Romania must strengthen the commercial, tax and accounting legislation in order to reduce tax evasion, while the economic governance seeks to limit the fluctuations of the cycle, according to Florin Georgescu, First Vice Governor of the National Bank of Romania (BNR). “This measure falls into a general policy calling for the domestic use of every country’s resources and here we mention the global call launched by the G20 member countries for rendering the banking sector more transparent and abolishing tax havens. Thus, the funds channeled from the national states into these tax havens will be used as personal resources in the country of origin, they will generate jobs, be used as budgetary resources aimed at developing the public infrastructure,” Florin Georgescu told the Bucharest Forum on Saturday.
With respect to the combination of the monetary policy and the macro-prudential policy, the First Vice Governor of BNR said that the country’s economic governance is reinforced through a host of mechanisms, decision instruments meant to limit the fluctuations of the cycle, in order not to witness “downfalls” from a 7 per cent economic growth to a recession of 4 per cent.
The BNR official also said that there is a change of paradigm in the cautious monetary policy from the objective of ensuring the system’s resilience amid exogenous shocks to dampening the amplitude of financial risk cycles. He reiterated the idea according to which new regulations as to solving the problems of those banks grappling with precarious financial situations are required, in order to make sure banks get out of the system with no problems. Up until now, they were supported by the state, relying on the taxpayers’ support, but the European regulatory framework will change things, shifting focus to the banks’ creditors. “We are switching from the bail-out method to the bail-in one, it is a new way to treat ailing banks, from too big to fail to too big to save,” Georgescu pointed out.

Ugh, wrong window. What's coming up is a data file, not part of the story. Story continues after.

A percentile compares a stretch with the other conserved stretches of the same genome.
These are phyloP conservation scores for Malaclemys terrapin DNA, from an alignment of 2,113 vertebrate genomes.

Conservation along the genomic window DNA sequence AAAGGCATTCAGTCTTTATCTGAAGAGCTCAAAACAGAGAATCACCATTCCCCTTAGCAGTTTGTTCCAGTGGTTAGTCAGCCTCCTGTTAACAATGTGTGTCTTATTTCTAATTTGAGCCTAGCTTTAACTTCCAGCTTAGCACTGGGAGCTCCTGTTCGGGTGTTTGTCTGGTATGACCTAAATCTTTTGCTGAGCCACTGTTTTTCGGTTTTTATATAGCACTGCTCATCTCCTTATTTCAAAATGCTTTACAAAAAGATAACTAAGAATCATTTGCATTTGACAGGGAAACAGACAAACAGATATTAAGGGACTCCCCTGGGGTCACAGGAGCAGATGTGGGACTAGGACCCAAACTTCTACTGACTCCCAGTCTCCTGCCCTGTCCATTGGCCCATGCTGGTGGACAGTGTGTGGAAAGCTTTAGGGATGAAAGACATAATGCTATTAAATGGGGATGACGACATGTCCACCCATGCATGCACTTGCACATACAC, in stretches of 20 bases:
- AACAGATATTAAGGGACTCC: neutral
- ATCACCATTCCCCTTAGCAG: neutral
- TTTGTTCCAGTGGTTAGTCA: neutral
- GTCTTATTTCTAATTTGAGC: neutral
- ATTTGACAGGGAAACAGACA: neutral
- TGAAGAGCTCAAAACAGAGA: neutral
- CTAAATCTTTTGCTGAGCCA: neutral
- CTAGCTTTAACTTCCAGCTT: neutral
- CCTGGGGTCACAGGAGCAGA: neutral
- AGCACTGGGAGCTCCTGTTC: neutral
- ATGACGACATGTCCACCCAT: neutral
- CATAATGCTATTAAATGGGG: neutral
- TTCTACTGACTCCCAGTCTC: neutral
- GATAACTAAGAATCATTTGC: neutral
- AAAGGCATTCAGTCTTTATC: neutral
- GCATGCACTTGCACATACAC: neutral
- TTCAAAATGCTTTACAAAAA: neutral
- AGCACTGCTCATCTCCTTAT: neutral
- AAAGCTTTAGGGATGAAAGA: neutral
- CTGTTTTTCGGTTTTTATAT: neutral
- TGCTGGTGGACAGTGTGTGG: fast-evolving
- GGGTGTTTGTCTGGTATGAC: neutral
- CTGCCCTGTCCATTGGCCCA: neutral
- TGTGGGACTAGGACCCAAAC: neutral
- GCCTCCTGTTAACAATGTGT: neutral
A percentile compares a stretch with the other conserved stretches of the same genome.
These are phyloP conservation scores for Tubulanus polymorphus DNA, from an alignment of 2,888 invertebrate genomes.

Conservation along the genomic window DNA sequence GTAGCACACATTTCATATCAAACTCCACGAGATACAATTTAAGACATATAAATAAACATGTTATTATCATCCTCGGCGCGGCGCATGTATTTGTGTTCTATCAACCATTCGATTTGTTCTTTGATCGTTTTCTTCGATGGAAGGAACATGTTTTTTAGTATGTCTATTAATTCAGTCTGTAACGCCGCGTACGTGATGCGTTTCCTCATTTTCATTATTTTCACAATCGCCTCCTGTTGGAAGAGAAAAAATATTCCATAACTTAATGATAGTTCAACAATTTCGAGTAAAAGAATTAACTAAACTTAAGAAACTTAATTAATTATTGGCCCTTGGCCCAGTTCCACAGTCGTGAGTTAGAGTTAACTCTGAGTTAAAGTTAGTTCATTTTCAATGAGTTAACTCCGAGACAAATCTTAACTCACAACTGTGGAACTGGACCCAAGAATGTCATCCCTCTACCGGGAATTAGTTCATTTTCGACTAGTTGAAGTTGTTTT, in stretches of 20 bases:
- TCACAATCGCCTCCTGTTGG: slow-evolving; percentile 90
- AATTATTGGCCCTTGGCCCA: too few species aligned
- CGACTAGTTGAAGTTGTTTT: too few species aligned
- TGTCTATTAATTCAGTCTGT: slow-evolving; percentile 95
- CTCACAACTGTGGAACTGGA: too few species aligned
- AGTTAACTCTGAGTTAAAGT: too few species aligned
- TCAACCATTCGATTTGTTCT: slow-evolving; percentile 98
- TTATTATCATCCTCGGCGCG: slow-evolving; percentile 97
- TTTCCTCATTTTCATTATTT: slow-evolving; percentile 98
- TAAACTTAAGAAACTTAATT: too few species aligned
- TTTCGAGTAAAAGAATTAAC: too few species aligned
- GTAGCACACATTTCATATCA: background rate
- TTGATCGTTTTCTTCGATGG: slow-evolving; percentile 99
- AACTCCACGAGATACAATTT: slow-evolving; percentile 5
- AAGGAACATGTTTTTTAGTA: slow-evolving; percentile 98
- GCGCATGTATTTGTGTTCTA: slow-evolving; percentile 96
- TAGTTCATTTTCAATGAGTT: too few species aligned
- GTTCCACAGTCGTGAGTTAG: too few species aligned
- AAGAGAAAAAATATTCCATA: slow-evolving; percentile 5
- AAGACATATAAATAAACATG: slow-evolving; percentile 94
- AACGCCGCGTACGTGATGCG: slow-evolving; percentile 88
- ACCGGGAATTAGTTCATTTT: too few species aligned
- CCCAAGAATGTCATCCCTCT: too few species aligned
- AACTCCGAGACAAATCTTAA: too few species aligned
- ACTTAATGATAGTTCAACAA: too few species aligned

WB: Romania records 60 pc employment rate, unbelievably steady jobless rate
The employment rate in Romania stands at 60 per cent, one of the lowest in Europe, but at the same time the unemployment rate is unbelievably steady, both during the boom period and the economic crisis period, Alberto Leyton, task team manager with the World Bank (WB), said at the Bucharest Forum.
Alberto Leyton revealed the results of a study conducted by the WB, according to which Romania has two major problems: the low employment rate and the skills of the Romanian workers. “One of the problems is the fact that during the boom period, the labour-related costs have increased, but the productivity has not,” Leyton also said. “Distance education programmes in the private sector have recorded a dramatic increase. Less emphasis is placed on skill development. An approach based on facts is required. A solution must be found to turn to good account the unused labour pool,” Leyton stressed.